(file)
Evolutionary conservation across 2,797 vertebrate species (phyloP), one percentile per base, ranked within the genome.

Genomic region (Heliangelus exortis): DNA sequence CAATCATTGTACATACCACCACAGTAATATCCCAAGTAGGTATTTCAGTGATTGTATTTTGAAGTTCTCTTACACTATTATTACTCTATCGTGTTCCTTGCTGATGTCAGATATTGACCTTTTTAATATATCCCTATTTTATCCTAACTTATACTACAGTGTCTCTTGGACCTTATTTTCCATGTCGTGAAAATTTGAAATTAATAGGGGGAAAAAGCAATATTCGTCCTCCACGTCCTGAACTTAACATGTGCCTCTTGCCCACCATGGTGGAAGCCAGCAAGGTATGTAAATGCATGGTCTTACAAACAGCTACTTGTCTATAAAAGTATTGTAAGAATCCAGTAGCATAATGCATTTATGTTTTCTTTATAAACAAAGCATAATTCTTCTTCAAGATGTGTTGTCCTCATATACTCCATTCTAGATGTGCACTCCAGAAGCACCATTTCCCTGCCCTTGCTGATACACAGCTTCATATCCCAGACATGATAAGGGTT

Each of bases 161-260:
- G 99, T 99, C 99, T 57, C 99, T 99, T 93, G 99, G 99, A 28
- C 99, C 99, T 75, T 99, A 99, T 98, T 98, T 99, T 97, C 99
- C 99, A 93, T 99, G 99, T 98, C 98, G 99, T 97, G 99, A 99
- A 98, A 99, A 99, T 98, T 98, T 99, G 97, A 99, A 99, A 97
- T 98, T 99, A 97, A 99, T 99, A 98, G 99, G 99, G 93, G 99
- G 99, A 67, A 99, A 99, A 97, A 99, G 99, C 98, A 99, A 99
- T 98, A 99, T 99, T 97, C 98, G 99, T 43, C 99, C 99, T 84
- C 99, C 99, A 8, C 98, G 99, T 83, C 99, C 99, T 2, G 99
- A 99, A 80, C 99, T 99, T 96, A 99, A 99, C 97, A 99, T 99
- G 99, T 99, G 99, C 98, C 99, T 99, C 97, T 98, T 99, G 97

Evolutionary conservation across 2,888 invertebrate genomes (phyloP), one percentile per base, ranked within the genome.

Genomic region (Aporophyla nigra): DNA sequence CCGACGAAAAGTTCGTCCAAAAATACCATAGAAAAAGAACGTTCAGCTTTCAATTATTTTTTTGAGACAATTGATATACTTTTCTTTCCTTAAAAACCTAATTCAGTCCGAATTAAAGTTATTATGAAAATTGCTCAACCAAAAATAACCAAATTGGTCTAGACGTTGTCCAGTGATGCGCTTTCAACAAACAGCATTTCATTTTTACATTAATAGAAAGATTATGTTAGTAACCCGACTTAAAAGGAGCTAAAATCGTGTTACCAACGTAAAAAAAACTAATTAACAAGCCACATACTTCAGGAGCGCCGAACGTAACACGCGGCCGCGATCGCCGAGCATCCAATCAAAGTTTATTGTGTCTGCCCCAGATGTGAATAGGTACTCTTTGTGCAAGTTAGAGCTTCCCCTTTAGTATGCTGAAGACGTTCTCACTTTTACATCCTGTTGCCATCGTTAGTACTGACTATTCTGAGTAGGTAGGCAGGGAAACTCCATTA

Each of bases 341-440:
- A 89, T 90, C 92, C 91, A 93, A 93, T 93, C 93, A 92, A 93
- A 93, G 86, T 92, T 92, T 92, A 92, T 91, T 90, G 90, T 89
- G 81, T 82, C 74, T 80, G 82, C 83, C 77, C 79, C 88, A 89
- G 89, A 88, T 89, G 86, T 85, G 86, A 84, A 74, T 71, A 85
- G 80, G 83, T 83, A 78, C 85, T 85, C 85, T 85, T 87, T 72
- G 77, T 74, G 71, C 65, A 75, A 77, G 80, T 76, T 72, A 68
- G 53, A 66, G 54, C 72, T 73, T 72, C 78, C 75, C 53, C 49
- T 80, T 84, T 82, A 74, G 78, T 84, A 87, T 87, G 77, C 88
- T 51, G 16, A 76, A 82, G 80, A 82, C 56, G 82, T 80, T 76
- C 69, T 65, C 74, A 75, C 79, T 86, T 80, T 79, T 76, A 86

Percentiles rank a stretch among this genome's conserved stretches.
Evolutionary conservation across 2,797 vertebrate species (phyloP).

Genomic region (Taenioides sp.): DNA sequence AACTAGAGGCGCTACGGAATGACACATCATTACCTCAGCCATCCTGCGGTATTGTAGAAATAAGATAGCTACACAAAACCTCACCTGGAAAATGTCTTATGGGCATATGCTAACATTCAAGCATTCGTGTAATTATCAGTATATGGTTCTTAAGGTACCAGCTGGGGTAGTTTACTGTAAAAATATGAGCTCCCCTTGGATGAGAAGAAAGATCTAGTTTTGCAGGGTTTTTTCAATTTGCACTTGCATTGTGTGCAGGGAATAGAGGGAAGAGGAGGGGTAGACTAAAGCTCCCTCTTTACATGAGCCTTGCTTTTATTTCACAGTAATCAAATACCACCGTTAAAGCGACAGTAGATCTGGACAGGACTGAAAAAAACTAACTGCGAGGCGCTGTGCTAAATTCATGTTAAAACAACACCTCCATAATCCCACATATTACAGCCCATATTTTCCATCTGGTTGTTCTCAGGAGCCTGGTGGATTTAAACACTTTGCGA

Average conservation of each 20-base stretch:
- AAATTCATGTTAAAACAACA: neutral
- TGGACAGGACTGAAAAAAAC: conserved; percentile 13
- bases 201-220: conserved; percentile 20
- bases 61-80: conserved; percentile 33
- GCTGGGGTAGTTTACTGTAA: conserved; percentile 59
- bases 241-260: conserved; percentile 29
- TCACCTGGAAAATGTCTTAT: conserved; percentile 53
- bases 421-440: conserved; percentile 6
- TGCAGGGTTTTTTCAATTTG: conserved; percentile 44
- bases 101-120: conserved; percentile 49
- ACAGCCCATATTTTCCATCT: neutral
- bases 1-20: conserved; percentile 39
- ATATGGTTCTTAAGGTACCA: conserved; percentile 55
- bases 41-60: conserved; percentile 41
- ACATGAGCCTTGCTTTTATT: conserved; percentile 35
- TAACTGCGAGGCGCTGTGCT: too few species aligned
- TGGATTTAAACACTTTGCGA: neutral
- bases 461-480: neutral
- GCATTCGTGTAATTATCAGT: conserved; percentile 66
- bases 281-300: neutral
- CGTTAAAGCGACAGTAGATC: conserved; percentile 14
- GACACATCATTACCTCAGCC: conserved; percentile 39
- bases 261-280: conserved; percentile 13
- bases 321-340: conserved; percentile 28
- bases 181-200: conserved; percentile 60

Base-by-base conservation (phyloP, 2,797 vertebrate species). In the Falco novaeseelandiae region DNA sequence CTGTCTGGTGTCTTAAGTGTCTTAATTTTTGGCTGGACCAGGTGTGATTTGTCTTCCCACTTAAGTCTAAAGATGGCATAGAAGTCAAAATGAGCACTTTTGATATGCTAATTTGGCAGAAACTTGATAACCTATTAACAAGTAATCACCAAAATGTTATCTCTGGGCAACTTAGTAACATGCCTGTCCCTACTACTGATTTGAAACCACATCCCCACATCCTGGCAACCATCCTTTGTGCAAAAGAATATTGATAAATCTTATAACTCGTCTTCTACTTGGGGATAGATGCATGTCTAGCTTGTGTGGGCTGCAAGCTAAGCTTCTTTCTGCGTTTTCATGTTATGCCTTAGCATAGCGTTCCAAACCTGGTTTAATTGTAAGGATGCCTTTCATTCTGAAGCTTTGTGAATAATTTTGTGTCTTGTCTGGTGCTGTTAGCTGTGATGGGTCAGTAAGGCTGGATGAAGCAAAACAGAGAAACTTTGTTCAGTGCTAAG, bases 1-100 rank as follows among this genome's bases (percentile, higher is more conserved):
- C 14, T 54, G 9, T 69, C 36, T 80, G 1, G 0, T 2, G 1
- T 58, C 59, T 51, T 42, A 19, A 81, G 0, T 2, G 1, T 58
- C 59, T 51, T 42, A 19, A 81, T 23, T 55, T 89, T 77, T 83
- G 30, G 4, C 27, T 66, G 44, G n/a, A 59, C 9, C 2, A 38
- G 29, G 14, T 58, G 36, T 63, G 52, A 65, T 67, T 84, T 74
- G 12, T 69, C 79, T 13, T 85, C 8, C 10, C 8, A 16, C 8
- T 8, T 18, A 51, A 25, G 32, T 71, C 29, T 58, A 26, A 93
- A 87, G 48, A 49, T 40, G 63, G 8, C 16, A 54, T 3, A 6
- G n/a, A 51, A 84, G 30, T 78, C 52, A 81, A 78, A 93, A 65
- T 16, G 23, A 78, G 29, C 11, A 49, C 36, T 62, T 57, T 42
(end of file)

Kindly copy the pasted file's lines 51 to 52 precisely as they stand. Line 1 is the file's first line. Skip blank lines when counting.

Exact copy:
- CGTTAAAGCGACAGTAGATC: conserved; percentile 14
- GACACATCATTACCTCAGCC: conserved; percentile 39